Pedant Simplicio: 'This is not Physics class, this is not Math class, this is Chemistry class - this is not about probability, this is about LIFE WILL EMERGE!'

Student Salviati: 'Uh, professor, I've been reading this book that has this story about the great scientist Louis Pasteur ...'

Pedant Simplicio: 'What, are you reading from some script from the creationists? I am so tired of talking about the biogenesis/abiogenesis question!'

Student Salviati: 'No, no, sir, I'm talking about his discovery of chiralty in salts and the resulting optical experiments he did.'

Pedant Simplicio: 'Chiralty, so? Many compounds have either right or left 'handedness'. What of it?'

Student Salviati: Well, any chemical reaction that has ever been observed that produces isomers produces 50% L and 50% R chiralty right? The same is true of amino acids right?

Pedant Simplicio: 'Get to it plebe. I don't have all day.'

Student Salviati: 'So in the formation of a strand of DNA, for example, all proteins are made up of L isomer amino acids right? So, to get 100% L chiralty from a mixture of 50% L and 50% R requires something to sort them right? I mean Pasteur used magnification and tweezers to separate salt crystals. What would play the role of Pasteur in selecting the thousands of L amino acids that make up a protein from a 50% L and 50% R batch given that they are chemically identical but optically different? And what would play such a role in selecting the billions of nucleotides that all have R (opposite of amino acid) chiralty? And why is it that when anything that is alive dies that its amino acids immediately begin changing chiralty back to 50% L and 50% R2? Information processing that is independent of chemical composition is a requirement...'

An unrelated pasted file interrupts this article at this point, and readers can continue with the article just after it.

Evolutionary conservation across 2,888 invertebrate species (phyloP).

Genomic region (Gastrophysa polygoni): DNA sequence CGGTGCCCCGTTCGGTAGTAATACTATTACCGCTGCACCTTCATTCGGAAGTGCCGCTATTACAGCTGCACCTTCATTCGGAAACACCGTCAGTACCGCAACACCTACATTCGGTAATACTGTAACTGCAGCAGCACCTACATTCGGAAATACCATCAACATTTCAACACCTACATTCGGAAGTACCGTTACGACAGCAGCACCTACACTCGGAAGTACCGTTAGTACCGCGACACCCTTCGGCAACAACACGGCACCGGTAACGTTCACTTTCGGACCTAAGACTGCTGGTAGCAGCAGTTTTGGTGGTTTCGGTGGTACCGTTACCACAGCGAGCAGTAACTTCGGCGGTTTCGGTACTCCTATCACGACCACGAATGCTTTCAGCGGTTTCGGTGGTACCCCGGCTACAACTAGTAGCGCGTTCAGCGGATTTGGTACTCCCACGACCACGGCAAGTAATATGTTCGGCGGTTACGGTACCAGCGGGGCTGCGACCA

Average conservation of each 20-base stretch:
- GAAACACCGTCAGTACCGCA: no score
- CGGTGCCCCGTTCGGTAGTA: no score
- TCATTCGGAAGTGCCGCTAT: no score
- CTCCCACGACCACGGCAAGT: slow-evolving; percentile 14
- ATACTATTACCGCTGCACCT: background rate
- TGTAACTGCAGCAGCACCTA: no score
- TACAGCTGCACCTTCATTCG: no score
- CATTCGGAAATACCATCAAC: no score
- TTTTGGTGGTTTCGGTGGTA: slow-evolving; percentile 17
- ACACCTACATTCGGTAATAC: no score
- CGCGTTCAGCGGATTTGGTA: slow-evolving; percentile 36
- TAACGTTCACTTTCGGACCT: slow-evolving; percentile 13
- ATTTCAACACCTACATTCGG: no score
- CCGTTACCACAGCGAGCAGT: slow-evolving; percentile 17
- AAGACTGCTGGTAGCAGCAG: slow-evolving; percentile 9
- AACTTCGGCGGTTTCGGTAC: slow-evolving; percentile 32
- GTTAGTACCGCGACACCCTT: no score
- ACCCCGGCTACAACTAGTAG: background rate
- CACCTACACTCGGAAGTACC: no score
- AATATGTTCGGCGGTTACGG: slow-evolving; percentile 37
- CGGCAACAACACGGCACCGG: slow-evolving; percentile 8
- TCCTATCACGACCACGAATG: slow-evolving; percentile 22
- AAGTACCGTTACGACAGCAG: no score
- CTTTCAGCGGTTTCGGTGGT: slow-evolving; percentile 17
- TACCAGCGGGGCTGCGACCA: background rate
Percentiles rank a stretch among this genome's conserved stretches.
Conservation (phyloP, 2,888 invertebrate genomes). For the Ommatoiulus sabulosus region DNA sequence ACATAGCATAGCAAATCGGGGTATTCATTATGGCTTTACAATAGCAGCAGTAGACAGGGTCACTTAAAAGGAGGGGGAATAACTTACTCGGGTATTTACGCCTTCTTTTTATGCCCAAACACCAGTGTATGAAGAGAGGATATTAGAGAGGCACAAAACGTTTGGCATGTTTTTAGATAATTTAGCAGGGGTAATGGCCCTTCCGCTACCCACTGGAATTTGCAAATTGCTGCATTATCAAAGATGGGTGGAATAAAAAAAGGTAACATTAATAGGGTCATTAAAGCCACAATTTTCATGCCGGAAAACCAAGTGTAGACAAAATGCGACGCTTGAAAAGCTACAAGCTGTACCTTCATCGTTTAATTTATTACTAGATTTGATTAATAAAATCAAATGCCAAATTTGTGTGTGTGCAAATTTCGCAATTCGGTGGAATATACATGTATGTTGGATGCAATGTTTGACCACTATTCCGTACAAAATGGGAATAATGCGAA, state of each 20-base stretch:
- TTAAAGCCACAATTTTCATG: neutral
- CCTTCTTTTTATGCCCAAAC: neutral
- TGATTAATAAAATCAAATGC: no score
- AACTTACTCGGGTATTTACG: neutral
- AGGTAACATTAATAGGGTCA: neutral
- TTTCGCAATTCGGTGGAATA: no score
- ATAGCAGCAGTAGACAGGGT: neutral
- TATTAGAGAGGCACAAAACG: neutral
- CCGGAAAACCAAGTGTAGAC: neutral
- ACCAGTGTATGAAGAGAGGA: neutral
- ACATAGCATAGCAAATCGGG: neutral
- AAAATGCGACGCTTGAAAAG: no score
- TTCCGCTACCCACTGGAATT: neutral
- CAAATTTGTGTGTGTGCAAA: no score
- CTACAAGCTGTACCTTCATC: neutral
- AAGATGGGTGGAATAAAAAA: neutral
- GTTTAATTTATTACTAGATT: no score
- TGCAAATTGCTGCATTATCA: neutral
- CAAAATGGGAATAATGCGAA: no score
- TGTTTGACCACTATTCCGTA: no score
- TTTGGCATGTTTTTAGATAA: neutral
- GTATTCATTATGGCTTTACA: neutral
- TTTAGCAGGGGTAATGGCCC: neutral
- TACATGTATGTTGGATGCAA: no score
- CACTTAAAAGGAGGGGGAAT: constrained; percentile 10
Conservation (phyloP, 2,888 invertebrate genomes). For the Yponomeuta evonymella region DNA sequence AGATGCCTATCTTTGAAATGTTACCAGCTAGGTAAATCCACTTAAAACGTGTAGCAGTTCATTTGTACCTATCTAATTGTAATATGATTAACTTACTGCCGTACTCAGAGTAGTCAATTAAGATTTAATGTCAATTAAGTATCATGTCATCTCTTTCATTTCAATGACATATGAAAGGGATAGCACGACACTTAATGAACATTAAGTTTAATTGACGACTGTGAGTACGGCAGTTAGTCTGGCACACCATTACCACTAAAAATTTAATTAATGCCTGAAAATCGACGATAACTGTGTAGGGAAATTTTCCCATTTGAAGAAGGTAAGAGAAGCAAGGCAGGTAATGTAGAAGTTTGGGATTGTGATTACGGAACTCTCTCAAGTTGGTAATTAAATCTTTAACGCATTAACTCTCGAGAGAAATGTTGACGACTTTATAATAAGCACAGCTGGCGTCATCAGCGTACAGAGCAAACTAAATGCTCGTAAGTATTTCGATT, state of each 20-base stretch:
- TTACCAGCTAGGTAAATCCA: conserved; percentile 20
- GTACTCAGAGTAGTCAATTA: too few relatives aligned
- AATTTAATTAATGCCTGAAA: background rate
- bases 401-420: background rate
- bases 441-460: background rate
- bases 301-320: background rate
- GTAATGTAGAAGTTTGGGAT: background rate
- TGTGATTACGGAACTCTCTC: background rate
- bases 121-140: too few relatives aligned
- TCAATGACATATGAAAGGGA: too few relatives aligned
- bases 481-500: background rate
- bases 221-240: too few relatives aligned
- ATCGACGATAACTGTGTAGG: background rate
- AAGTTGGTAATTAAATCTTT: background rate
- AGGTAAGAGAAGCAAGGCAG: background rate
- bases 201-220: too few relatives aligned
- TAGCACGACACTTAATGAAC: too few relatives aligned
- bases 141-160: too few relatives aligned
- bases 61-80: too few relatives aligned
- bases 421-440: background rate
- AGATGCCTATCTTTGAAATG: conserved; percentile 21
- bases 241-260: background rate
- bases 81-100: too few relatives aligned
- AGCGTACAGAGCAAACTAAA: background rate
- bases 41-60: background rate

Pedant Simplicio: '<sputtering>Do not shove that ID nonsense down my throat! Call it 'chiralty magic' I don't care - the issue is that LIFE EMERGED! - now you will write on the board 1,000 times: LIFE EMERGED!' Do you understand me?'

Math -

Pedant Simplicio: 'Mathematics is beautiful and may even be the actual reality that underlies the universe...'

Student Salviati: 'Professor, why do pure mathematicians and physicists often use entirely different formalism to contemplate the same problem space?'

Pedant Simplicio: 'Well, plebe, in each area of the sciences obscure mathematical formalism is required to maintain the status quo. A person must invest a lifetime in a particular formalism to achieve academic status so that they are qualified to contribute to their chosen discipline.'

Student Sagredo: 'Professor, what if a scientist took his own time and became facile in another formalism?'

Pedant Simplicio: 'That's the beauty of it - he wouldn't have the qualifications so he couldn't get published across disciplines. And, of course, any member of the public at large, no matter what their skill level, could never contribute to a scientific discipline.'

Student Sagredo: 'Sounds elitist to me. But couldn't notation for things like constants, coordinate free representation, coordinate based representation, and subscript based summation be completely standardized? You know, just the basics, so things like manifolds and phase space ...'

Pedant Simplicio: 'Well, things like M-theory are certainly applying pressure for that to happen - but new formalism is being created in each subsequent subdiscipline as fast as can be devised. Choose you this day which formalism you will learn - because it is what will define your career for the rest of your life.'

English -

Pedant Simplicio: 'Ok, it is important that you never say 'he' or 'she' any more. Just say 'person' or 'them' or 'they'? Got it? See, there really is no difference between the sexes, er, I mean genders - we all have sufficient appendages and orifices to accommodate...'